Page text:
18-year-old sentenced to 40 years for murder of Houlton man

A Houlton teenager who in May pleaded guilty to murder in connection with the 2015 killing of a 61-year-old Houlton man will spend the next 40 years in prison. 

Aroostook County Superior Court Justice Harold Stewart II sentenced Samuel Geary, 18, on Monday to the maximum amount of time he could under a plea agreement that had been negotiated by the prosecutor and defense attorney when Geary pleaded guilty.

Geary was 16-years-old when he and Reginald Dobbins Jr., who was 18 at the time, murdered Keith Suitter in Suitter’s home on March 1, 2015. The medical examiner who performed an autopsy on the victim testified at Dobbins’ murder trial that Suitter suffered 21 blunt-force trauma blows, mostly to the head, which appeared to have been inflicted by a hammer, and 10 stab wounds to the head and back.

Jurors found Dobbins guilty of murder at trial in June. He too was to be sentenced Monday, but that was postponed. No explanation was given and a new sentencing had not been rescheduled as of Monday afternoon.

During a bind-over hearing held in April 2016 to determine if he would be tried as a juvenile or an adult, Geary testified that after a day of drinking and using drugs, he and Dobbins went to Suitter’s home to rob him of drugs and money. After Dobbins had gotten into the home using the ruse that his vehicle had broken down, Geary said that Dobbins pulled a hammer out of his jacket and began striking him.

While Geary also had testified at that hearing that Dobbins had stabbed Suitter, he admitted to Stewart Monday that he stabbed Suitter with a knife that Dobbins had given him earlier that day.

“He [Suitter] was making an awful noise,” Geary said. “It is a noise I’ll never forget.”

Keith Suitter, 61, of Houlton. (Photo Courtesy of Maine State Police)

Thirteen members of the Suitter family were present, and each of five who addressed the judge asked for the maximum 40-year prison sentence for Geary.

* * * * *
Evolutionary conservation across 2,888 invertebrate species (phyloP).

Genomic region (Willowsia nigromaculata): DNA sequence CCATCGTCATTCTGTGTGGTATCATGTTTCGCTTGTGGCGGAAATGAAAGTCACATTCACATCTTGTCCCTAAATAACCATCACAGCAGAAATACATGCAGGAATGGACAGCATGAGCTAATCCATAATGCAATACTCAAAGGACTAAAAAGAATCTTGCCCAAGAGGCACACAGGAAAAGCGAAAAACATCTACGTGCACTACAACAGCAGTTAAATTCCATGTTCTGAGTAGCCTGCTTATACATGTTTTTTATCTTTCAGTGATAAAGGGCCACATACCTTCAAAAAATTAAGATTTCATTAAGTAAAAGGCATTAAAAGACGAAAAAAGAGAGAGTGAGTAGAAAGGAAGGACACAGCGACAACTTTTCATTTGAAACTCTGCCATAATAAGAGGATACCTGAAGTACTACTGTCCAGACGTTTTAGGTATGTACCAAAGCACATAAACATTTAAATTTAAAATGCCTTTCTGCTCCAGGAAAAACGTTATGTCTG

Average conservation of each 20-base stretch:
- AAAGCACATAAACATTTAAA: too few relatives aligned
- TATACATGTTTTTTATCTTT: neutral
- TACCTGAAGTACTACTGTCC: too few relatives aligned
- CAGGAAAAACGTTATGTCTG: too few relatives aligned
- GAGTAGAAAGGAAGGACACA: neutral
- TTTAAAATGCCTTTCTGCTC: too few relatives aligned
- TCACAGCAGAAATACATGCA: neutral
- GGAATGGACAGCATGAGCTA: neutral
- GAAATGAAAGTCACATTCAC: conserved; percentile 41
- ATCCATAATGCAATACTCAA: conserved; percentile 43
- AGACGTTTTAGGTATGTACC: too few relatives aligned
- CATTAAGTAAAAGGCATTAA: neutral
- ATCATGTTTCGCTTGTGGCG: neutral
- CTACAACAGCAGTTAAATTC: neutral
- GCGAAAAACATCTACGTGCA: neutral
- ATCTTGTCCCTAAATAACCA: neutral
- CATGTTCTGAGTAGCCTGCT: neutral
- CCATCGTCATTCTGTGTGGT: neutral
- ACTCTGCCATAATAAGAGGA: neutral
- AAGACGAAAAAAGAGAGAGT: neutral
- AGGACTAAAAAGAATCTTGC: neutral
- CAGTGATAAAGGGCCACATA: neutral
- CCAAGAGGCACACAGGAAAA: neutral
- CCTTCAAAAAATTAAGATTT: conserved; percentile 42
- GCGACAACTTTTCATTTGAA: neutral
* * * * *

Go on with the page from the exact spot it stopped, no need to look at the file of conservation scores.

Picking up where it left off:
Suitter’s sister, Donna McGillicuddy, told Stewart that her mind is “tortured” with thoughts of how her brother spent the last moments of his life.

“He had to die a very painful death because they (Geary and Dobbins) wanted more drugs and more money,” she said. “They went to bed that night with no remorse.”

She also made note of the ruse that Geary and Dobbins used to get into the house.

“He was going to help them and they killed him for his kindness,” she added.

Kristin Moore, Suitter’s daughter, spoke eloquently of the anger, confusion, pain and anguish she and her two other siblings feel now that their only remaining parent has died. She told the court that her father had always been there emotionally, physically and financially for them until he was suddenly ripped from their lives. She said that the loss has impacted her so deeply that she can no longer work full-time, has trouble sleeping and worries constantly about her family.

“A great injustice has been done,” she said. “At no point should Geary be free in society.”

Geary’s mother, Kimberly Drake, sobbed as she recounted a son who she said was always kind to small children and would throw horse races he was in so that competitors who weren’t as good as he was could win.

“Never in my wildest dreams did I think I’d be here,” she said.

Geary’s attorney, Kris Culbertson, asked the judge to consider the defendant’s age at the time of the crime, and said that Geary was “very remorseful.”

Geary apologized for his role in the crime and told the Suitter family that what he had done was “unforgivable.”

“You have suffered a great loss because of me,” he said. “I feel really bad for the family and for the pain I caused.”

In pronouncing sentence, Stewart said that Geary and Dobbins had “targeted” the victim because “they believed he had drugs or money or both.”

“It was also clear that the victim experienced extreme, substantial suffering,” said Stewart. “Mr. Suitter was aware, even for some brief moment, that something bad was happening to him.”

Get the Rest of the Story

Thank you for reading your 4 free articles this month. To continue reading, and support local, rural journalism, please subscribe.